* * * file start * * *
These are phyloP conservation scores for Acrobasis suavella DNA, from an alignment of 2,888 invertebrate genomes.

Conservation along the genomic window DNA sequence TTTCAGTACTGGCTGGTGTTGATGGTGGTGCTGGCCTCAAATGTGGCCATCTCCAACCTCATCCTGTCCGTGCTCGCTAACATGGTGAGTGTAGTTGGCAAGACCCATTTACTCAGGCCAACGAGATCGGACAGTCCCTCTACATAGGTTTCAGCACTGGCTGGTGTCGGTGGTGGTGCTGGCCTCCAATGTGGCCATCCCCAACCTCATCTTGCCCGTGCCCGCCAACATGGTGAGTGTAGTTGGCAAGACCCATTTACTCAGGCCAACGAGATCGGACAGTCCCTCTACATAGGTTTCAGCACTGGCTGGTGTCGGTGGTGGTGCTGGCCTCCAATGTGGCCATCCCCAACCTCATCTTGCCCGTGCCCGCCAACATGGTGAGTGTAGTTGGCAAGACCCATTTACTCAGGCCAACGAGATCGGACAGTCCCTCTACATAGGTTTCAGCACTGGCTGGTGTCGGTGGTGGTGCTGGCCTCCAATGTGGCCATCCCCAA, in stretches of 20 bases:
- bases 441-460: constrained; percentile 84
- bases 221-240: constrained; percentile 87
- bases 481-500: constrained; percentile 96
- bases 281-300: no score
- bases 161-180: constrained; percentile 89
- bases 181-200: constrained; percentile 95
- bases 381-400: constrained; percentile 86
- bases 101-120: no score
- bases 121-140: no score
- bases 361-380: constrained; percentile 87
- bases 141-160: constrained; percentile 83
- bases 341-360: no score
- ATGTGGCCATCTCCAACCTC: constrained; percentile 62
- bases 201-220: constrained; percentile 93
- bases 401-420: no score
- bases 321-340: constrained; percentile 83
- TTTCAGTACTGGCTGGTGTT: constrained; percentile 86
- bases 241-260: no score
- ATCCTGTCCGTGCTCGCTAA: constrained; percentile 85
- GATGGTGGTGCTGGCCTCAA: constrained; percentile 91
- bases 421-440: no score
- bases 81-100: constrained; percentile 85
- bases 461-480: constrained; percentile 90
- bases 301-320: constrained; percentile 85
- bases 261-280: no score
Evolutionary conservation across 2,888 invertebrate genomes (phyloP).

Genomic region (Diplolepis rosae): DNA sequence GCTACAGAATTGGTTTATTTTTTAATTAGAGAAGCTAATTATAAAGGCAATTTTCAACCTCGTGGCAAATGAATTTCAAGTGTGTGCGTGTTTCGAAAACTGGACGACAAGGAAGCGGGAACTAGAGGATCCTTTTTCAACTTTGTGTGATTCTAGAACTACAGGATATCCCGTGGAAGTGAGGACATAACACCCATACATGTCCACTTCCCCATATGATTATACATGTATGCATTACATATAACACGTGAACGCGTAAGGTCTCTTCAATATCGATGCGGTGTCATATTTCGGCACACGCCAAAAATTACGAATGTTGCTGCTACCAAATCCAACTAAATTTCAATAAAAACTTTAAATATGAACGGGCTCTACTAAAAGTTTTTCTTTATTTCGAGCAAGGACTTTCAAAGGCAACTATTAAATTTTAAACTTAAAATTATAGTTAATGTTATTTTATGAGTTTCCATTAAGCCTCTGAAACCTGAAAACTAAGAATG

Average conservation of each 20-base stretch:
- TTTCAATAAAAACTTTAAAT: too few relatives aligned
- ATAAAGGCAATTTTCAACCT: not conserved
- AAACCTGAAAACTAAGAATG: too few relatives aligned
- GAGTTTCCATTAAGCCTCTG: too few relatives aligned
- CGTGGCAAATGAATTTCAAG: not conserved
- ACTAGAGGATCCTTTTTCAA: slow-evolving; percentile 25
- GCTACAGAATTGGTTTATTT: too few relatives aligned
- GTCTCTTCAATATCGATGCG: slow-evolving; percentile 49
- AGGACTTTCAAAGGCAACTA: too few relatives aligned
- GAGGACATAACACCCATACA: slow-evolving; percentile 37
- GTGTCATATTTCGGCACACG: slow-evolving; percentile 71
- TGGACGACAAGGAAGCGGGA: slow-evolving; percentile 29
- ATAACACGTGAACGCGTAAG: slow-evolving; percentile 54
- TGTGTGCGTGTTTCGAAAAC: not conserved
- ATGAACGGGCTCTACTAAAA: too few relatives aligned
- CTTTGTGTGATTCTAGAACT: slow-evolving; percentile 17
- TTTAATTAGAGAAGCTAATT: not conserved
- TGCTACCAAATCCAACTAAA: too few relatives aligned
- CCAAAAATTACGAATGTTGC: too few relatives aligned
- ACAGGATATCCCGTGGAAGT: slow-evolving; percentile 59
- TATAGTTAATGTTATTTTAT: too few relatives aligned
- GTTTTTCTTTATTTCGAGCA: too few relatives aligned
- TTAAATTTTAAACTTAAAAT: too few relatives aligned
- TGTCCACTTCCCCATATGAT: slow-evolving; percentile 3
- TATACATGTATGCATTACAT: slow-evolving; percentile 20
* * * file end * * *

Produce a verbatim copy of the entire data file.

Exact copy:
These are phyloP conservation scores for Acrobasis suavella DNA, from an alignment of 2,888 invertebrate genomes.

Conservation along the genomic window DNA sequence TTTCAGTACTGGCTGGTGTTGATGGTGGTGCTGGCCTCAAATGTGGCCATCTCCAACCTCATCCTGTCCGTGCTCGCTAACATGGTGAGTGTAGTTGGCAAGACCCATTTACTCAGGCCAACGAGATCGGACAGTCCCTCTACATAGGTTTCAGCACTGGCTGGTGTCGGTGGTGGTGCTGGCCTCCAATGTGGCCATCCCCAACCTCATCTTGCCCGTGCCCGCCAACATGGTGAGTGTAGTTGGCAAGACCCATTTACTCAGGCCAACGAGATCGGACAGTCCCTCTACATAGGTTTCAGCACTGGCTGGTGTCGGTGGTGGTGCTGGCCTCCAATGTGGCCATCCCCAACCTCATCTTGCCCGTGCCCGCCAACATGGTGAGTGTAGTTGGCAAGACCCATTTACTCAGGCCAACGAGATCGGACAGTCCCTCTACATAGGTTTCAGCACTGGCTGGTGTCGGTGGTGGTGCTGGCCTCCAATGTGGCCATCCCCAA, in stretches of 20 bases:
- bases 441-460: constrained; percentile 84
- bases 221-240: constrained; percentile 87
- bases 481-500: constrained; percentile 96
- bases 281-300: no score
- bases 161-180: constrained; percentile 89
- bases 181-200: constrained; percentile 95
- bases 381-400: constrained; percentile 86
- bases 101-120: no score
- bases 121-140: no score
- bases 361-380: constrained; percentile 87
- bases 141-160: constrained; percentile 83
- bases 341-360: no score
- ATGTGGCCATCTCCAACCTC: constrained; percentile 62
- bases 201-220: constrained; percentile 93
- bases 401-420: no score
- bases 321-340: constrained; percentile 83
- TTTCAGTACTGGCTGGTGTT: constrained; percentile 86
- bases 241-260: no score
- ATCCTGTCCGTGCTCGCTAA: constrained; percentile 85
- GATGGTGGTGCTGGCCTCAA: constrained; percentile 91
- bases 421-440: no score
- bases 81-100: constrained; percentile 85
- bases 461-480: constrained; percentile 90
- bases 301-320: constrained; percentile 85
- bases 261-280: no score
Evolutionary conservation across 2,888 invertebrate genomes (phyloP).

Genomic region (Diplolepis rosae): DNA sequence GCTACAGAATTGGTTTATTTTTTAATTAGAGAAGCTAATTATAAAGGCAATTTTCAACCTCGTGGCAAATGAATTTCAAGTGTGTGCGTGTTTCGAAAACTGGACGACAAGGAAGCGGGAACTAGAGGATCCTTTTTCAACTTTGTGTGATTCTAGAACTACAGGATATCCCGTGGAAGTGAGGACATAACACCCATACATGTCCACTTCCCCATATGATTATACATGTATGCATTACATATAACACGTGAACGCGTAAGGTCTCTTCAATATCGATGCGGTGTCATATTTCGGCACACGCCAAAAATTACGAATGTTGCTGCTACCAAATCCAACTAAATTTCAATAAAAACTTTAAATATGAACGGGCTCTACTAAAAGTTTTTCTTTATTTCGAGCAAGGACTTTCAAAGGCAACTATTAAATTTTAAACTTAAAATTATAGTTAATGTTATTTTATGAGTTTCCATTAAGCCTCTGAAACCTGAAAACTAAGAATG

Average conservation of each 20-base stretch:
- TTTCAATAAAAACTTTAAAT: too few relatives aligned
- ATAAAGGCAATTTTCAACCT: not conserved
- AAACCTGAAAACTAAGAATG: too few relatives aligned
- GAGTTTCCATTAAGCCTCTG: too few relatives aligned
- CGTGGCAAATGAATTTCAAG: not conserved
- ACTAGAGGATCCTTTTTCAA: slow-evolving; percentile 25
- GCTACAGAATTGGTTTATTT: too few relatives aligned
- GTCTCTTCAATATCGATGCG: slow-evolving; percentile 49
- AGGACTTTCAAAGGCAACTA: too few relatives aligned
- GAGGACATAACACCCATACA: slow-evolving; percentile 37
- GTGTCATATTTCGGCACACG: slow-evolving; percentile 71
- TGGACGACAAGGAAGCGGGA: slow-evolving; percentile 29
- ATAACACGTGAACGCGTAAG: slow-evolving; percentile 54
- TGTGTGCGTGTTTCGAAAAC: not conserved
- ATGAACGGGCTCTACTAAAA: too few relatives aligned
- CTTTGTGTGATTCTAGAACT: slow-evolving; percentile 17
- TTTAATTAGAGAAGCTAATT: not conserved
- TGCTACCAAATCCAACTAAA: too few relatives aligned
- CCAAAAATTACGAATGTTGC: too few relatives aligned
- ACAGGATATCCCGTGGAAGT: slow-evolving; percentile 59
- TATAGTTAATGTTATTTTAT: too few relatives aligned
- GTTTTTCTTTATTTCGAGCA: too few relatives aligned
- TTAAATTTTAAACTTAAAAT: too few relatives aligned
- TGTCCACTTCCCCATATGAT: slow-evolving; percentile 3
- TATACATGTATGCATTACAT: slow-evolving; percentile 20